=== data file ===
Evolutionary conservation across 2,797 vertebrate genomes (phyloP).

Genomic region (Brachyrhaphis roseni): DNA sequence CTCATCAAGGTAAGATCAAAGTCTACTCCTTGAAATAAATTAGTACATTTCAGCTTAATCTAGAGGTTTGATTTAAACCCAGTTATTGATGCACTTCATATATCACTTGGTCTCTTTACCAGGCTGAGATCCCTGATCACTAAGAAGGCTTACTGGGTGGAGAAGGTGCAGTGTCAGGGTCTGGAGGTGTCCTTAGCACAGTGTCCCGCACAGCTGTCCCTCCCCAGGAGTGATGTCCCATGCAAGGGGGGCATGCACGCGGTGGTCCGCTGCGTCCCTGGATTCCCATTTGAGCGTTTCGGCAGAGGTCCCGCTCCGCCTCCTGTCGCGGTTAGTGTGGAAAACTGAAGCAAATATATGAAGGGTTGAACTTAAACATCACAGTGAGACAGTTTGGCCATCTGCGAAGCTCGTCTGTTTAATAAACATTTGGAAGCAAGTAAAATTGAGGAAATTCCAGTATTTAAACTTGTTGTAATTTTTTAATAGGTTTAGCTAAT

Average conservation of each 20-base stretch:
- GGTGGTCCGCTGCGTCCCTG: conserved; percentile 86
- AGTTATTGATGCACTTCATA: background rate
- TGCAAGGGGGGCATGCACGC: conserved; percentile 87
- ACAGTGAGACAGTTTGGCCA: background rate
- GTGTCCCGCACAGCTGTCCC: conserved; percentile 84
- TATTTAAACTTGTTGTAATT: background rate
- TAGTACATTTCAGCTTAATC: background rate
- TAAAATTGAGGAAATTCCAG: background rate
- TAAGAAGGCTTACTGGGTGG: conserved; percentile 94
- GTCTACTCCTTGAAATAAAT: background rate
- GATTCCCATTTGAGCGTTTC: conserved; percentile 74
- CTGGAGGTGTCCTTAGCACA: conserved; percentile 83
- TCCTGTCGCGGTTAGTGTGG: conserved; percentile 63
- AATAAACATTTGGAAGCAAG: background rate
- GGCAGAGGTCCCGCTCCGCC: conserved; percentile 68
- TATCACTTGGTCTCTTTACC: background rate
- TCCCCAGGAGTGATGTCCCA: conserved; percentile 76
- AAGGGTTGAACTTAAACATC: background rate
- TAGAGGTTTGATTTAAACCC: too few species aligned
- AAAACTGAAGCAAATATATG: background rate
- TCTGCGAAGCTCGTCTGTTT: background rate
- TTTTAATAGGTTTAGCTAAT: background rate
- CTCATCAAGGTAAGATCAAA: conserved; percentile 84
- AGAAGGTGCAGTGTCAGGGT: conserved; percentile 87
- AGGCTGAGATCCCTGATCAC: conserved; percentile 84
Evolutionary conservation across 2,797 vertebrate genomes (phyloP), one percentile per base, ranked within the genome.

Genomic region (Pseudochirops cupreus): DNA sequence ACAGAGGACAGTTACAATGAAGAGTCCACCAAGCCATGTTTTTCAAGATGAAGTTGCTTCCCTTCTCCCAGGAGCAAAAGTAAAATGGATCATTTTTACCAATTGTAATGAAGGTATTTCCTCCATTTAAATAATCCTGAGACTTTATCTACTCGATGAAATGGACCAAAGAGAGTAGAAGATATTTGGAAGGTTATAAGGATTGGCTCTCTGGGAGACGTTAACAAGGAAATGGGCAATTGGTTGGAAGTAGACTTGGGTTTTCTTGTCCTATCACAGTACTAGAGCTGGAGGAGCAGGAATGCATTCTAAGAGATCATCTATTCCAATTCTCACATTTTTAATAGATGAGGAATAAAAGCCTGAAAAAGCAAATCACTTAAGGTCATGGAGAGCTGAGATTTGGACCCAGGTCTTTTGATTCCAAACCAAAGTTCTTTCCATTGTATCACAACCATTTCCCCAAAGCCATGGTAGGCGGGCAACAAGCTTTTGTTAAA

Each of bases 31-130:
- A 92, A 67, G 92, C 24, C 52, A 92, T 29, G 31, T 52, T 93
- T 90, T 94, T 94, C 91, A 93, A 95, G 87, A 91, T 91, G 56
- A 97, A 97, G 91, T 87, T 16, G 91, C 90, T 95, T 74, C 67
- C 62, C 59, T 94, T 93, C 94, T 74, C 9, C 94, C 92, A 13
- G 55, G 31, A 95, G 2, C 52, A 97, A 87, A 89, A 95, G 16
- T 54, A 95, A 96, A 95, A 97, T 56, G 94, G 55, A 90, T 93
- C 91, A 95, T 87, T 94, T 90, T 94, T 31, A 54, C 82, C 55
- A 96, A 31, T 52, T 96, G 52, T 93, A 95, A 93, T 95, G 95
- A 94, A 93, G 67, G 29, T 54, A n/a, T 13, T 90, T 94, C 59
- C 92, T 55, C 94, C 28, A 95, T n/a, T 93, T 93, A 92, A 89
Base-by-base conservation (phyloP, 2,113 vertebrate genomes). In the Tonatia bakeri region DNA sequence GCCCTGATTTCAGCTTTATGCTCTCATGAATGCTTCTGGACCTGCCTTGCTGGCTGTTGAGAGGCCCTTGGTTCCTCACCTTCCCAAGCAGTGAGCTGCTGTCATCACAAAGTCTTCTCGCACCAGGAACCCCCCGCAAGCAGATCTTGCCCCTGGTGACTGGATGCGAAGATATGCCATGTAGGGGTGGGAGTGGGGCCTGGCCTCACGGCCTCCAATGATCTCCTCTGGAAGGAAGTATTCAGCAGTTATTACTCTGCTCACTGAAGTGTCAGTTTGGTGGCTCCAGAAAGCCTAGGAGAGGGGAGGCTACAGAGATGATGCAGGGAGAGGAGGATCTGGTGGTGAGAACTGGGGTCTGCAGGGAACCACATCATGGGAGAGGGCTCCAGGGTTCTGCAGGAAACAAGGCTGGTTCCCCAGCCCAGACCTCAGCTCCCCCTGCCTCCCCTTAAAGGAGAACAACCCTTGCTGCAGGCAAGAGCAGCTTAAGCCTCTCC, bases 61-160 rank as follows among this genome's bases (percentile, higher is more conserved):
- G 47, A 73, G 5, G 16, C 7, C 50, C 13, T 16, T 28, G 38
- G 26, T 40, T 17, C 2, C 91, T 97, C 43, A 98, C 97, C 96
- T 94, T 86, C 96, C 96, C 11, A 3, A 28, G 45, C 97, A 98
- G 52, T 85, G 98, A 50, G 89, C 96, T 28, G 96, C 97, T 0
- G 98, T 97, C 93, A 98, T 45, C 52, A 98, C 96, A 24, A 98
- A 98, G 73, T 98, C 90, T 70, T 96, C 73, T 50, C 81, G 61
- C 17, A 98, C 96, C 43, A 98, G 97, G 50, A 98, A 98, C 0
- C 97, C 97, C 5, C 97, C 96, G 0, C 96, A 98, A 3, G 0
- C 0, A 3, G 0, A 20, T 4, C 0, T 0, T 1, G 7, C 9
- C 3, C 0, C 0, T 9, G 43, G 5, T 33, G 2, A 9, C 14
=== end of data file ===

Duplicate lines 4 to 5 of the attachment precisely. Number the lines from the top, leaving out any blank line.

- GGTGGTCCGCTGCGTCCCTG: conserved; percentile 86
- AGTTATTGATGCACTTCATA: background rate